My final project for the Geographic Information Systems (GIS) course I took during the Fall 2013 quarter offered me the opportunity to build upon an earlier project and posit a qualitative and somewhat whimsical question: Where could I have lived in Portland in the 1930s and have been far enough from the river not to smell the stench (say, five blocks) yet close enough to walk to it (say, up to 1.25 miles) during the rest of the year when it didn’t stink? The darker green areas in the map to the right generally show where this would have been possible.
Read the rest of this post for more information about how I created this map and to see the full map with accompanying images and text.
To create my earlier map, I used Metro Regional Land Information System (RLIS) data for the shape of the Willamette and Columbia rivers and other bodies of water and the location of the cross-Willamette bridges. This data represents the landscape of about 2010. For my recent project, I wanted to create my own data from earlier sources to represent the landscape more accurately during the period in which the water quality data I used was gathered (September 1934).
To do this, I first downloaded a PDF version of this 1935 industrial map of Portland from the City of Portland Archives website, converted the image to JPEG format, and then brought the JPEG version into ArcMap for georeferencing. Once I completed these steps, I digitized those parts of the 1935 map that I needed to use to create the map I had in mind. These parts included the arterial streets and rail lines, industrial and commercial areas, parks and schools, and waterways such as the Willamette River through Portland, Columbia Slough, sections of the lower Columbia River, and the lakes and streams in the North Portland peninsula. Completing these steps I now had the data necessary to create a map that would be a more accurate representation of the landscape of the 1930s, rather than showing the 1934 water quality data I wanted to show on a landscape that represented the early second decade of the twenty-first century.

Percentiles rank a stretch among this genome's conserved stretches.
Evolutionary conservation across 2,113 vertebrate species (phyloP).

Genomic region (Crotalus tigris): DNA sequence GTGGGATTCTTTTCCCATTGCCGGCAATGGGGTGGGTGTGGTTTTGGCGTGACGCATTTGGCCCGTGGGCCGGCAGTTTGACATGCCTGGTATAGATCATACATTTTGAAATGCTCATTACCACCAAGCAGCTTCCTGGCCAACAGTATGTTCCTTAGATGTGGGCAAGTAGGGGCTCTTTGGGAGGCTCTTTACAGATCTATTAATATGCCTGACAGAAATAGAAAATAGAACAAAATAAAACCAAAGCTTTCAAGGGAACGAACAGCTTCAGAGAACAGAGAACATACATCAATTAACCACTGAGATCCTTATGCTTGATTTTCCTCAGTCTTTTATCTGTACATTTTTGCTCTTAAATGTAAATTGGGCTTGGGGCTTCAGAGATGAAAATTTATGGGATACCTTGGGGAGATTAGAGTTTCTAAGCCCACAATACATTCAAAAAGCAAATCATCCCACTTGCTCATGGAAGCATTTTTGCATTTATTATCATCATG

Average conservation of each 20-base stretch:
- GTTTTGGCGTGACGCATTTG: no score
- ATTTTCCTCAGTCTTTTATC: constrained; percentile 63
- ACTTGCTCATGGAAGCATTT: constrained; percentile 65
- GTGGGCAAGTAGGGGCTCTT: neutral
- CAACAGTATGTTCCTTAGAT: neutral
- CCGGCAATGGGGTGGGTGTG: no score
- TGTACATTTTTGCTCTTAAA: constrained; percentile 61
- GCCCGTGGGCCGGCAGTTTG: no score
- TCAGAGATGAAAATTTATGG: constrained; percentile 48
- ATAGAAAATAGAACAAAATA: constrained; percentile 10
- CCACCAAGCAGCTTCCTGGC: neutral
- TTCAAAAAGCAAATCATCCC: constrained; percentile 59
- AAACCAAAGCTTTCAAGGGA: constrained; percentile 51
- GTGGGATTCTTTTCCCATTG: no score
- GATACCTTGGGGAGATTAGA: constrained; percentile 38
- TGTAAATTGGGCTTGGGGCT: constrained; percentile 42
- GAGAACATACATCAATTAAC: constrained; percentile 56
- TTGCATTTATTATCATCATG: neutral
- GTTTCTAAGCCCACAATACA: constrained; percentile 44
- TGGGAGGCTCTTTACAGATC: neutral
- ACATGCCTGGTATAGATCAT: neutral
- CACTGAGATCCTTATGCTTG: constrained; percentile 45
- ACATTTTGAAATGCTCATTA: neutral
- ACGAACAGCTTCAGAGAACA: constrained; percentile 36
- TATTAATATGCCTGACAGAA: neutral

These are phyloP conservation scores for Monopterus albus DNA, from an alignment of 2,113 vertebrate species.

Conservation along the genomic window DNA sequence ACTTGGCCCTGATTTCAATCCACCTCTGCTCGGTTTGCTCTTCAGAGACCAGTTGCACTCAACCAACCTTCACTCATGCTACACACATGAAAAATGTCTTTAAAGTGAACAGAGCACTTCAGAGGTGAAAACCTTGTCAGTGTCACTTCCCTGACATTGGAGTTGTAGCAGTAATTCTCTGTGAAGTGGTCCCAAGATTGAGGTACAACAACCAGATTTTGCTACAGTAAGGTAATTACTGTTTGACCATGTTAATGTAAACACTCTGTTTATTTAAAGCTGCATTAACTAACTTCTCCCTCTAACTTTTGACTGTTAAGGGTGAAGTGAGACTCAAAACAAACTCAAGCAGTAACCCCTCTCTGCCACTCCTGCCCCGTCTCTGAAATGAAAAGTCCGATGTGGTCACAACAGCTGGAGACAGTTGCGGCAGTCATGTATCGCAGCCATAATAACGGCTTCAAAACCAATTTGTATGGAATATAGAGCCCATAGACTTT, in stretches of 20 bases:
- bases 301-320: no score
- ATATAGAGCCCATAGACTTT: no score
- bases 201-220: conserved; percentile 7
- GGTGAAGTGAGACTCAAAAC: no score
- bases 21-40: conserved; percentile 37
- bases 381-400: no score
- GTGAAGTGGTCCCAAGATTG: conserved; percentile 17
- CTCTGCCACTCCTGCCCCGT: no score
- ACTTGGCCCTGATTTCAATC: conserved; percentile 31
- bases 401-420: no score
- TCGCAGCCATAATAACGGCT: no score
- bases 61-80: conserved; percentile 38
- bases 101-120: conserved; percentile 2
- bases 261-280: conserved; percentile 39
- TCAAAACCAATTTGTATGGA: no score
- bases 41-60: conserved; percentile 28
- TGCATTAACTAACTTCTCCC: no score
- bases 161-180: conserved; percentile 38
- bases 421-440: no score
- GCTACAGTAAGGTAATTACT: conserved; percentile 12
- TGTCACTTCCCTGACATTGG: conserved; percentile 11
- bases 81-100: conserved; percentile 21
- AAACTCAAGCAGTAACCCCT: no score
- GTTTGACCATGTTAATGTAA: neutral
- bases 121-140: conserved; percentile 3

I applied the same tools in ArcMap that I used in the earlier map to create the graduated shading representing the changes in Portland Harbor dissolved oxygen levels between the seven sampling stations. However, for this project I added three data points to the sampling stations data set. I took one point (4.8 ppm average) from late August 1929 measured between Willamette Falls and the confluence of the Clackamas River. I took two points from May 1941 at the confluence of the Willamette and Columbia Rivers (11.5 ppm average, “over 12” ppm average). By including these additional data points I was able to generate what I am confident are representative extensions of the 1934 dissolved oxygen data that helps contextualize spatially the data at sampling stations 1 and 7. There are two primary reasons why I’m confident these additional data points would not have been significantly far off from September 1934 data–which wasn’t gathered. The first is that neither industry nor municipal governments had taken any meaningful pollution abatement steps by 1941. Second, the larger storage reservoirs developed as part of the Willamette Valley Project (and that have so significantly influenced Willamette River water quality) had not been built by 1941.
The full map that I created for this project included the image above plus some descriptive text and images for context. As I write in this map, “White people began settling the Willamette Valley in large numbers in the 1840s and 1850s. Just forty years later at least some of them recognized that the Willamette River had become ‘the great sewer of this great Willamette Valley.'”
 H. S. Rodgers, C. A. Mockmore, and C. D. Adams, A Sanitary Survey of the Willamette Valley, Bulletin Series, No. 2. Corvallis: Oregon State Agricultural College Engineering Experiment Station, 1930, p. 29.
 John H. Lincoln and Richard F. Foster, Report on Investigation of Pollution in the Lower Columbia River, Salem, Oreg.: Interstate Technical Advisory Committee, 1943, p. 111.